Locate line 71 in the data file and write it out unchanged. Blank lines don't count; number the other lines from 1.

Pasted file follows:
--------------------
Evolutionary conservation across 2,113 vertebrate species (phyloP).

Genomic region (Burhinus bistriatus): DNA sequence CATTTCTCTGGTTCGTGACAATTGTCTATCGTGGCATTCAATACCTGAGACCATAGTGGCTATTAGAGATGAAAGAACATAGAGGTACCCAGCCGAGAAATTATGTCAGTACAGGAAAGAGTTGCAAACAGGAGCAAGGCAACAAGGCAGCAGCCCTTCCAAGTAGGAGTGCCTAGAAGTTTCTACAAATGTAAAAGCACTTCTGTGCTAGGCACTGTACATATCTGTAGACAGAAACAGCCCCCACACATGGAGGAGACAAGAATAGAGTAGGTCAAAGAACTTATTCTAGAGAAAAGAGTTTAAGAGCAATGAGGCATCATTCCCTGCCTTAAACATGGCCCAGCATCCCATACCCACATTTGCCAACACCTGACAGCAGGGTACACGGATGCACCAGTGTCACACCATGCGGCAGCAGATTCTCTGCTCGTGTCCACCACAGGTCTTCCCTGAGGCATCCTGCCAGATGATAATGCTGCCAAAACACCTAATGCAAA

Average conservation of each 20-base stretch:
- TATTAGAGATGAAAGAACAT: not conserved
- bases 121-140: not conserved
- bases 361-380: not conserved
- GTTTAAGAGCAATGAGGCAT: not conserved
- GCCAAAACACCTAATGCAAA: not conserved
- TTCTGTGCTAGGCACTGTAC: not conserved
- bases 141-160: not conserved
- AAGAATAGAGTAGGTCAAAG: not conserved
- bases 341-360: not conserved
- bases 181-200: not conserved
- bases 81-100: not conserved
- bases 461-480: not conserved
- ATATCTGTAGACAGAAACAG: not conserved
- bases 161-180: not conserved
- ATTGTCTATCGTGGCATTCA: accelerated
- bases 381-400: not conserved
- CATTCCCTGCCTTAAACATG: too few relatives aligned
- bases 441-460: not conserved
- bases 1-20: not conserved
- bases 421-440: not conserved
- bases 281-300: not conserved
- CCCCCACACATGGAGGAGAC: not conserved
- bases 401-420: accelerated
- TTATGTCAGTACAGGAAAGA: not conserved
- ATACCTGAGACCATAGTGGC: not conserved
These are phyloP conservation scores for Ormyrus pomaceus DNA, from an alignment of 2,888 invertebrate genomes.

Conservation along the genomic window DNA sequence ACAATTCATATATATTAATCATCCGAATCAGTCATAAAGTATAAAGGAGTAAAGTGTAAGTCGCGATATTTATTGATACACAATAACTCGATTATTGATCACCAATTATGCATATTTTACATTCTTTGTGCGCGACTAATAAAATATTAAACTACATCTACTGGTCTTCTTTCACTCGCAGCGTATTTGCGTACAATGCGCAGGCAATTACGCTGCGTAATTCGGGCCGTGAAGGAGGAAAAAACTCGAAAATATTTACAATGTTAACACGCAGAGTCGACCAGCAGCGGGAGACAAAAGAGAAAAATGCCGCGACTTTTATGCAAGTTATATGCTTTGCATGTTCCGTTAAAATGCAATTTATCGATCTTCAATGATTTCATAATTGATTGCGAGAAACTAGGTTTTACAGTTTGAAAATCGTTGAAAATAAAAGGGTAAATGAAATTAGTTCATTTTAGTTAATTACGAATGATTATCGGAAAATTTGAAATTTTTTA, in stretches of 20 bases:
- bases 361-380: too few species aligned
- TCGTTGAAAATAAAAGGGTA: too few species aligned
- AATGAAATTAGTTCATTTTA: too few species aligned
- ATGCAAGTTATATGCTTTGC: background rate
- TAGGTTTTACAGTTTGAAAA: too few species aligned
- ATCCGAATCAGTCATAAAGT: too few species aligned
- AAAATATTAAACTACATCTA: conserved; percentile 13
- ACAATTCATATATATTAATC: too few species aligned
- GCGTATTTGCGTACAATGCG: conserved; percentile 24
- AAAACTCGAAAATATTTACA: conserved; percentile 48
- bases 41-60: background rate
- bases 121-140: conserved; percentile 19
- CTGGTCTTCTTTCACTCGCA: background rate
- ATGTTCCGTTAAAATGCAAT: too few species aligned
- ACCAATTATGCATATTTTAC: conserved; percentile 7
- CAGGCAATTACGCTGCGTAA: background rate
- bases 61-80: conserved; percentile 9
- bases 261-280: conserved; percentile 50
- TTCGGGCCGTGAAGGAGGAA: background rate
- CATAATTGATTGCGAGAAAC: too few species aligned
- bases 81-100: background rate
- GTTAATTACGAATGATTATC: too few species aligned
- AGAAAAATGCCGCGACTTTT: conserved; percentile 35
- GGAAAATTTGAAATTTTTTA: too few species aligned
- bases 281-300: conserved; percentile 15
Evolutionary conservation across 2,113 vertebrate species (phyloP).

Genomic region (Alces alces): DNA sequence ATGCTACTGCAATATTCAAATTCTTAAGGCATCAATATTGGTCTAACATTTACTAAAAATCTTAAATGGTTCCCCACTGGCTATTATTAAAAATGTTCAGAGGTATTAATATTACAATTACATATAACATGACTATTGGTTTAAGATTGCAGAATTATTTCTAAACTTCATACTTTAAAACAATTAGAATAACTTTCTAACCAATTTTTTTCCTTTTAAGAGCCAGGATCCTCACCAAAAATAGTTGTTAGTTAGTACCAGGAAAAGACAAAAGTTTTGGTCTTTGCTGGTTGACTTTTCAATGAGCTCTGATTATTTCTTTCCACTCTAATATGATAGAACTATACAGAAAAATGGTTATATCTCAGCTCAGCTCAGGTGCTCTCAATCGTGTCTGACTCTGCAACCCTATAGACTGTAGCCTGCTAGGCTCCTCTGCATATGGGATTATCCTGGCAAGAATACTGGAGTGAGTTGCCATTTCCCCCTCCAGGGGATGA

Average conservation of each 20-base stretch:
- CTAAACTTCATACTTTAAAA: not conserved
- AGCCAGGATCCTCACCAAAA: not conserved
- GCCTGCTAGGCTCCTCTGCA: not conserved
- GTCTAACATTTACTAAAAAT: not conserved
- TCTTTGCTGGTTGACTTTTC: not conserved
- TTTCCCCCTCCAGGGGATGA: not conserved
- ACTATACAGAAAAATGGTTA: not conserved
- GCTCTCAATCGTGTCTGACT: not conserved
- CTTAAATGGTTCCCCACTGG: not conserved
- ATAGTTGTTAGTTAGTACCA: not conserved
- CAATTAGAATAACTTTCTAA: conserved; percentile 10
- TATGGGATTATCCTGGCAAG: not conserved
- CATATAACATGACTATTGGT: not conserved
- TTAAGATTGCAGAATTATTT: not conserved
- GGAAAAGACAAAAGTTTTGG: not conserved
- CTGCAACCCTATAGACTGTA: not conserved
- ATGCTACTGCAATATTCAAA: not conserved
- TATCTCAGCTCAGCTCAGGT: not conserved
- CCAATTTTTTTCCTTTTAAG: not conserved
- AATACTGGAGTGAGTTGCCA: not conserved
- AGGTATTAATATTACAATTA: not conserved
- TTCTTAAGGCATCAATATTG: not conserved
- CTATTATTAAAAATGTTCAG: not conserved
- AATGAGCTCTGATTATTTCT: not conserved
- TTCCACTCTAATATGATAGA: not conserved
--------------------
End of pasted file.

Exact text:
- CATATAACATGACTATTGGT: not conserved